Beck Lane takes its name from a watercourse, or ‘beck’, which runs under the full length of the road. The Beck’s primary function is to carry water evacuated from the now disused underground iron ore mines further west of the village towards Scunthorpe, then through the village heading east and out into what is known as ‘West Drain’, or ‘First Drain’, as it is often termed locally, around a quarter of a mile from the last house on Carr Lane.
The Beck can be seen entering its first, long underground section in Appleby on the west side of Ermine Street opposite the junction with Beck Lane.
Two views of The Beck beyond the west boundary of the village where it follows the boundaries of private gardens.
The Beck emerges at the foot of Beck Lane where it continues down through the village alongside residents’ gardens.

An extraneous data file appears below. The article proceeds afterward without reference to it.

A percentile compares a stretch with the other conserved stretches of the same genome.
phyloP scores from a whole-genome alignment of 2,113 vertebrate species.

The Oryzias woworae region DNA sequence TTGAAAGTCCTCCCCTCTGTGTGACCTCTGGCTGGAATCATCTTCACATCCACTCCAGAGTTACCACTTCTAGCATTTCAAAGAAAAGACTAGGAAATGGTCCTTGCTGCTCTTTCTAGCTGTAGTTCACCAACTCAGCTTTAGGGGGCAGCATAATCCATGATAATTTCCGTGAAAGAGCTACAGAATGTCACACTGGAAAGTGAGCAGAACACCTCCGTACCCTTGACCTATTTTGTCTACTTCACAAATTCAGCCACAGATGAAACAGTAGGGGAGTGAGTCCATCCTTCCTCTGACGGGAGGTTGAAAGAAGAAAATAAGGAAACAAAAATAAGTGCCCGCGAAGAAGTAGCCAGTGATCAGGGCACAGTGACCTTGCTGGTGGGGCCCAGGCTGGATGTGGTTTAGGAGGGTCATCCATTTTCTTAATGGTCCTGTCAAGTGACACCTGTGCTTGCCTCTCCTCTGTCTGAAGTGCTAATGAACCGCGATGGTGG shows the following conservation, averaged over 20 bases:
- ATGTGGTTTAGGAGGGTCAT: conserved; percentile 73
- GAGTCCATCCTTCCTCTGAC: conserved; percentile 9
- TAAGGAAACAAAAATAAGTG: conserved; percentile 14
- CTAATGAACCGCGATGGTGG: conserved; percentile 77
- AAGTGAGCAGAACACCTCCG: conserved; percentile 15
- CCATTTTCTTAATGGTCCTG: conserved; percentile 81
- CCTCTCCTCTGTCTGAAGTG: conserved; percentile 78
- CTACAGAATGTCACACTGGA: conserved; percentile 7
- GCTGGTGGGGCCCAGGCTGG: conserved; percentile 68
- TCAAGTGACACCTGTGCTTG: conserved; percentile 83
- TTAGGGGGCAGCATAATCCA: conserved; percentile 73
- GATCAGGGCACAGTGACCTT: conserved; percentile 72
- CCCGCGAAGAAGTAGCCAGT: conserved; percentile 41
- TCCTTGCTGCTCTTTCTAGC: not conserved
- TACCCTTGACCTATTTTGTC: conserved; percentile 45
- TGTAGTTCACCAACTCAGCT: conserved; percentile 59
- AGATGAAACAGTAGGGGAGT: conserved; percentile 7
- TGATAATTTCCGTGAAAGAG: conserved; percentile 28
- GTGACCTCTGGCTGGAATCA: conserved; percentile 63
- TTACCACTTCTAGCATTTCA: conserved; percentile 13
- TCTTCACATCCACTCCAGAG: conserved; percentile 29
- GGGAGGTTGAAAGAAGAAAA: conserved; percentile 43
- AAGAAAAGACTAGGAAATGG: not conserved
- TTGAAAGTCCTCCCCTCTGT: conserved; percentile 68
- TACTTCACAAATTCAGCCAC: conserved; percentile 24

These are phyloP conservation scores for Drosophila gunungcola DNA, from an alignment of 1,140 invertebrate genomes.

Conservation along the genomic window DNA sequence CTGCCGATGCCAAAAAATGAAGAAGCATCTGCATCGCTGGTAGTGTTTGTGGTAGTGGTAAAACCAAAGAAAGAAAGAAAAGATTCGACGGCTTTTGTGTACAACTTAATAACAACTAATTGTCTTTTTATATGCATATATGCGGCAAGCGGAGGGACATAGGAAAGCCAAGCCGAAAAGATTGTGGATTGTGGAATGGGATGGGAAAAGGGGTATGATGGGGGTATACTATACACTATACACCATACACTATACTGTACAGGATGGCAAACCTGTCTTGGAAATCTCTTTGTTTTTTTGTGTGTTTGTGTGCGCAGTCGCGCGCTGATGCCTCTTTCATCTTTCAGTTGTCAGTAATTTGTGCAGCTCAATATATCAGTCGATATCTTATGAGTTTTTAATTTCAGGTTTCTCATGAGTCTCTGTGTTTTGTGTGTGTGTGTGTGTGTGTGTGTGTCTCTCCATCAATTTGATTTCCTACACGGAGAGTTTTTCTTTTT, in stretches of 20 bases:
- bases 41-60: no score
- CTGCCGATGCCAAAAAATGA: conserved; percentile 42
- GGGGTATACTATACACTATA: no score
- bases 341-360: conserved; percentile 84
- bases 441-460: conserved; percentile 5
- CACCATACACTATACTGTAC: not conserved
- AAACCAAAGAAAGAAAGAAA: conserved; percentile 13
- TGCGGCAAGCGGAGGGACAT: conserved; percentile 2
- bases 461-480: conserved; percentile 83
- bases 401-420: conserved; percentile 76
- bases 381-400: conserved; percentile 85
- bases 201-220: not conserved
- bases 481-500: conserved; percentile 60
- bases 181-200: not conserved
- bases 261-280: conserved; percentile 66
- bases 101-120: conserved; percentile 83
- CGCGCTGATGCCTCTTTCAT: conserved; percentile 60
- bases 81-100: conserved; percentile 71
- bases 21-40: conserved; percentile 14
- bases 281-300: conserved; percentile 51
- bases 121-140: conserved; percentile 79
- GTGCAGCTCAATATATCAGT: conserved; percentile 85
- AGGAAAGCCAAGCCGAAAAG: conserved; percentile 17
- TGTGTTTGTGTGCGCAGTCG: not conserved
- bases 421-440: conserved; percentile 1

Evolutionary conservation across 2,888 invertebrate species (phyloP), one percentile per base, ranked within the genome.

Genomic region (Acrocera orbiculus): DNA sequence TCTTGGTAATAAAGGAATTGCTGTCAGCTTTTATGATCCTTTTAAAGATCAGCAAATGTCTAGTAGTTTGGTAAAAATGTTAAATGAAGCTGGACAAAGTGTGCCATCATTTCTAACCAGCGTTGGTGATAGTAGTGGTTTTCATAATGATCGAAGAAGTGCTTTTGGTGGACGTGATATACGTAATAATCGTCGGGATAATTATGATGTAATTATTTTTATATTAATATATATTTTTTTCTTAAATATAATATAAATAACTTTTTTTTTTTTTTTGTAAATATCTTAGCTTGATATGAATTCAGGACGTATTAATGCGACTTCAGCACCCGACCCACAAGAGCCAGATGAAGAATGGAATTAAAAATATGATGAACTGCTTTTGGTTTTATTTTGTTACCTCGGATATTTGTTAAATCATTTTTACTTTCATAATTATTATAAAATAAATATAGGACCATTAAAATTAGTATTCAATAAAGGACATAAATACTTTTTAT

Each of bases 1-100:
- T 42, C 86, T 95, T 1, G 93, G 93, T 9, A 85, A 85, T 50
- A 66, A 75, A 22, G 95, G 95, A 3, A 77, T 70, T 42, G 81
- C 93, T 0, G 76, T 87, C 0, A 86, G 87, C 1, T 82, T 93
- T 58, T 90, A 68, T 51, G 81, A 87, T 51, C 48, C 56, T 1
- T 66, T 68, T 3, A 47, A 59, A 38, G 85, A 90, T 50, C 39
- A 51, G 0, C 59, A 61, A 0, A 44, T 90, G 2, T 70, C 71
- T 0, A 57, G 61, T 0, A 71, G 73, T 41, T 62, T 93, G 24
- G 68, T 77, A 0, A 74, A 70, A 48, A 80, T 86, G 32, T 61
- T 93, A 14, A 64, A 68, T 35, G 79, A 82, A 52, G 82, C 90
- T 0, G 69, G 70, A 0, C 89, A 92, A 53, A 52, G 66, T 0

The beck passes through a second culvert under Haytons Lane.
It reappears to run along the boundaries of residential properties between Haytons Lane and Churchside where it once again disappears underneath the road, emerging just the other side.
The water flows out of the village, roughly parallel to Carr Lane and along a field boundary, before its conflux with West Drain.
This larger drain heads directly north across the area known as ‘Appleby Carrs’.
It then continues on its way across ‘Winterton Carrs’, and finally into South Ferriby where it converges with the ‘New’ River Ancholme, then onward approximately 100 metres into the River Humber and out to sea.
In June 2007, following very heavy persistent rain, the culvert that runs under Beck Lane was unable to cope and water flooded over the top down the Lane and in to the village.
The junction with Paul Lane and School Lane soon became flooded.
Thankfully this was a rare occurrence – it hasn’t ever happened before or since!
The map below shows the route The Beck takes through the village, marked in blue.
Credit: North Lincolnshire Council’s ‘dog control map’.